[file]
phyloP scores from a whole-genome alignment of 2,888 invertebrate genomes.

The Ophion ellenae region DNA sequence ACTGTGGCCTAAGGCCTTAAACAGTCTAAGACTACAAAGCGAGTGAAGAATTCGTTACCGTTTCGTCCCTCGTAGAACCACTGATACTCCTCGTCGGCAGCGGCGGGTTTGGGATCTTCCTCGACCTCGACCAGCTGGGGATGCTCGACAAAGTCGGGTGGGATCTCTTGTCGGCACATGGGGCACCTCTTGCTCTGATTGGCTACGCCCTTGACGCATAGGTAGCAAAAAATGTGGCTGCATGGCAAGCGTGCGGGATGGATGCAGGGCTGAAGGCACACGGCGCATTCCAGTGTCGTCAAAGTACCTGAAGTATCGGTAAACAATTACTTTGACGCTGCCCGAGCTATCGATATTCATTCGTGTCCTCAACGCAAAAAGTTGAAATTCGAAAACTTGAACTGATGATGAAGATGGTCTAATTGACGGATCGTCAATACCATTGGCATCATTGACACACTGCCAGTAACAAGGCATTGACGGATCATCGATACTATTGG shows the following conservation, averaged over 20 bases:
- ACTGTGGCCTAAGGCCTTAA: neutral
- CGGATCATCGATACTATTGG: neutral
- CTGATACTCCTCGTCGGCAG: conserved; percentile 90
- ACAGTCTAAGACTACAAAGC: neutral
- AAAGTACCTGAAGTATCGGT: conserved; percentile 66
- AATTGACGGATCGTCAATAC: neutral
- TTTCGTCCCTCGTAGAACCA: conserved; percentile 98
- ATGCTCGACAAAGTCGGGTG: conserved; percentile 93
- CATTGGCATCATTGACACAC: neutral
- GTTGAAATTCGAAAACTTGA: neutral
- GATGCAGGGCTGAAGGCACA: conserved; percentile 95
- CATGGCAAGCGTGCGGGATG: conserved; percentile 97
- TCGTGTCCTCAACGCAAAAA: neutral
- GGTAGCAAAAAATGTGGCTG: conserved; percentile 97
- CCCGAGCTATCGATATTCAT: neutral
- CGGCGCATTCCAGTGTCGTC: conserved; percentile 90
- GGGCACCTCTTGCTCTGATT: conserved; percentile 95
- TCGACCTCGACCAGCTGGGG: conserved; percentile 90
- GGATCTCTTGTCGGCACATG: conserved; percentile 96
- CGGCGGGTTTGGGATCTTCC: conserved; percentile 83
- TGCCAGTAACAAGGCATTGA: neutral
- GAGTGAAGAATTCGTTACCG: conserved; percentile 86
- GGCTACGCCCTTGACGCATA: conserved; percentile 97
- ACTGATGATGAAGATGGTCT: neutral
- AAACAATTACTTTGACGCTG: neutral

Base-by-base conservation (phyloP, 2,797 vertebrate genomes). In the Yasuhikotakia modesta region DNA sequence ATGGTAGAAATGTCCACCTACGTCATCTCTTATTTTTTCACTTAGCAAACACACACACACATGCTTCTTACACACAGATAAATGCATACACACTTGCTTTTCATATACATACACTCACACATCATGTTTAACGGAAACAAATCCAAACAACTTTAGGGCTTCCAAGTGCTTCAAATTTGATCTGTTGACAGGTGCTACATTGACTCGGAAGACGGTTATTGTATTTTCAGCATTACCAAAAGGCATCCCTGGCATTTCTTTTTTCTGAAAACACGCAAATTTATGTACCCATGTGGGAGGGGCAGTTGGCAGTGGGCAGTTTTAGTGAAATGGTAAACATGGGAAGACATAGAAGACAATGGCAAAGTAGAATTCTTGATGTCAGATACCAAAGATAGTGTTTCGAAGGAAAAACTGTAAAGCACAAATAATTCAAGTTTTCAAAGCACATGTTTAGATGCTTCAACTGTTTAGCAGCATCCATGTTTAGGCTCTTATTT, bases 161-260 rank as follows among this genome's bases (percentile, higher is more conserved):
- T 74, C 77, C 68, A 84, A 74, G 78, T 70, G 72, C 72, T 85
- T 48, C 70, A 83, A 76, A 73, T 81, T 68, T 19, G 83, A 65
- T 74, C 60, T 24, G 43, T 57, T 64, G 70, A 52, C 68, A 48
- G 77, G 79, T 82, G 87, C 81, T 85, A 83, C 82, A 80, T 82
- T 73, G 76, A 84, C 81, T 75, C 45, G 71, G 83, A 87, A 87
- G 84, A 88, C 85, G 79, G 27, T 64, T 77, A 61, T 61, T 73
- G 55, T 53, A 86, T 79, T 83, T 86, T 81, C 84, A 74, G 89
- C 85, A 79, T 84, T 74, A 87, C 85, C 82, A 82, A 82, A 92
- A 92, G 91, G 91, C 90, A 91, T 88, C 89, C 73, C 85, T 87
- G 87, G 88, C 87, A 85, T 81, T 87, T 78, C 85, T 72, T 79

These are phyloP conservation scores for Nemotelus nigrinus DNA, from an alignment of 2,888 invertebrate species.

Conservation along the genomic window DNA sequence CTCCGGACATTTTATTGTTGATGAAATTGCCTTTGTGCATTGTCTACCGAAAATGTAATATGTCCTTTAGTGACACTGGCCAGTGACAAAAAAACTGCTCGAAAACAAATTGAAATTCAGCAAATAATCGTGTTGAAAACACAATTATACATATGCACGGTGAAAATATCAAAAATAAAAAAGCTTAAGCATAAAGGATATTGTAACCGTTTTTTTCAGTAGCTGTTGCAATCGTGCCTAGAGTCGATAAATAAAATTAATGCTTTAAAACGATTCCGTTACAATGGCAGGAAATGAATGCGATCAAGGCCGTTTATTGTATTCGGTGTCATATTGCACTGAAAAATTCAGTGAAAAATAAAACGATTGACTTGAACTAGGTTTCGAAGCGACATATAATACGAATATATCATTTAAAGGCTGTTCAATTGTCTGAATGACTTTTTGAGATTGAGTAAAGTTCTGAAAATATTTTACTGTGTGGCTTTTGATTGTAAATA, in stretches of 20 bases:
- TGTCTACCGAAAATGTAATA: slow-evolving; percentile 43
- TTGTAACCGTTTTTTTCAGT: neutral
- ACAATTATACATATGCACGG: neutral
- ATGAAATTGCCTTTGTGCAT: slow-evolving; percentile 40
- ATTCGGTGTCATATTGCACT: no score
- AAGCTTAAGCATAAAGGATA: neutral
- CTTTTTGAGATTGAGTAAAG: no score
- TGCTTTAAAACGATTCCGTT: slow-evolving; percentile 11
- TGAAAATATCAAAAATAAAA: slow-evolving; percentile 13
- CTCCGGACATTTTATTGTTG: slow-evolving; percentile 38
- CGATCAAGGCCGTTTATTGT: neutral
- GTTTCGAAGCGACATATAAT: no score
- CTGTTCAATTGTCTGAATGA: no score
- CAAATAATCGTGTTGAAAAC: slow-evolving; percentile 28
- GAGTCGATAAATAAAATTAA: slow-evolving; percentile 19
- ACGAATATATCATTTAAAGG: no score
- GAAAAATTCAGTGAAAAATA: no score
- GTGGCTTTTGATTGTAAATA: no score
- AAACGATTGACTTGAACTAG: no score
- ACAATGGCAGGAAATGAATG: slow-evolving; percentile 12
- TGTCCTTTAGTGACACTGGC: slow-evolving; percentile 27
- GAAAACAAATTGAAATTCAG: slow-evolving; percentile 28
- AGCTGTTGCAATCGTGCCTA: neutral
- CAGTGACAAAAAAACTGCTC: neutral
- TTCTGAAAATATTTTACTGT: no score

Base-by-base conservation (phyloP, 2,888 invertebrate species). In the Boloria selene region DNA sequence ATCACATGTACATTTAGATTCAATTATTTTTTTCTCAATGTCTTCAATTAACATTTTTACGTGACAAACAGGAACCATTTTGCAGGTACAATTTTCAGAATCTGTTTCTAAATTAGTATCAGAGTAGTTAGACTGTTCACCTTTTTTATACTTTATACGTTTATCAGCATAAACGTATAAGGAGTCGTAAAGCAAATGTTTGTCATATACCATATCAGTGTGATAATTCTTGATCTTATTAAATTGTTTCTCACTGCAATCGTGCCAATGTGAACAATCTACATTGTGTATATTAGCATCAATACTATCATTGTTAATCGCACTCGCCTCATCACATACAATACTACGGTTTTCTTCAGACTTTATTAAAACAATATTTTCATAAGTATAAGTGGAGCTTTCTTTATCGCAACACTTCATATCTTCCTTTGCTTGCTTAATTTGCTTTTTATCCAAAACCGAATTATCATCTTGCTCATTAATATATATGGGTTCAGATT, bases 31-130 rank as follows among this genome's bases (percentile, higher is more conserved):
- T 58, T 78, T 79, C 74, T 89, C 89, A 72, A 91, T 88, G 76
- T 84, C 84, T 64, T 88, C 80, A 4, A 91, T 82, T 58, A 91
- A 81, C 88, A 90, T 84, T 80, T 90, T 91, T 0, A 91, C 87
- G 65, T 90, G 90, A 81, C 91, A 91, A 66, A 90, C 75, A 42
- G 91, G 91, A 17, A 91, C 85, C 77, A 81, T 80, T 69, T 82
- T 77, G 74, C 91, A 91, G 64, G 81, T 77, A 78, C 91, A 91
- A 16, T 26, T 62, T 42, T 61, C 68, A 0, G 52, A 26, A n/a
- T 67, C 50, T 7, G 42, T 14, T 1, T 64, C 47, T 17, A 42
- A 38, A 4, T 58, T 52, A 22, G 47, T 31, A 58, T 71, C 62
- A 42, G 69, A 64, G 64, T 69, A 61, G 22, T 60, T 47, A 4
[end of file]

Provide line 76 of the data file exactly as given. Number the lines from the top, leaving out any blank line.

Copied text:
- A 42, G 69, A 64, G 64, T 69, A 61, G 22, T 60, T 47, A 4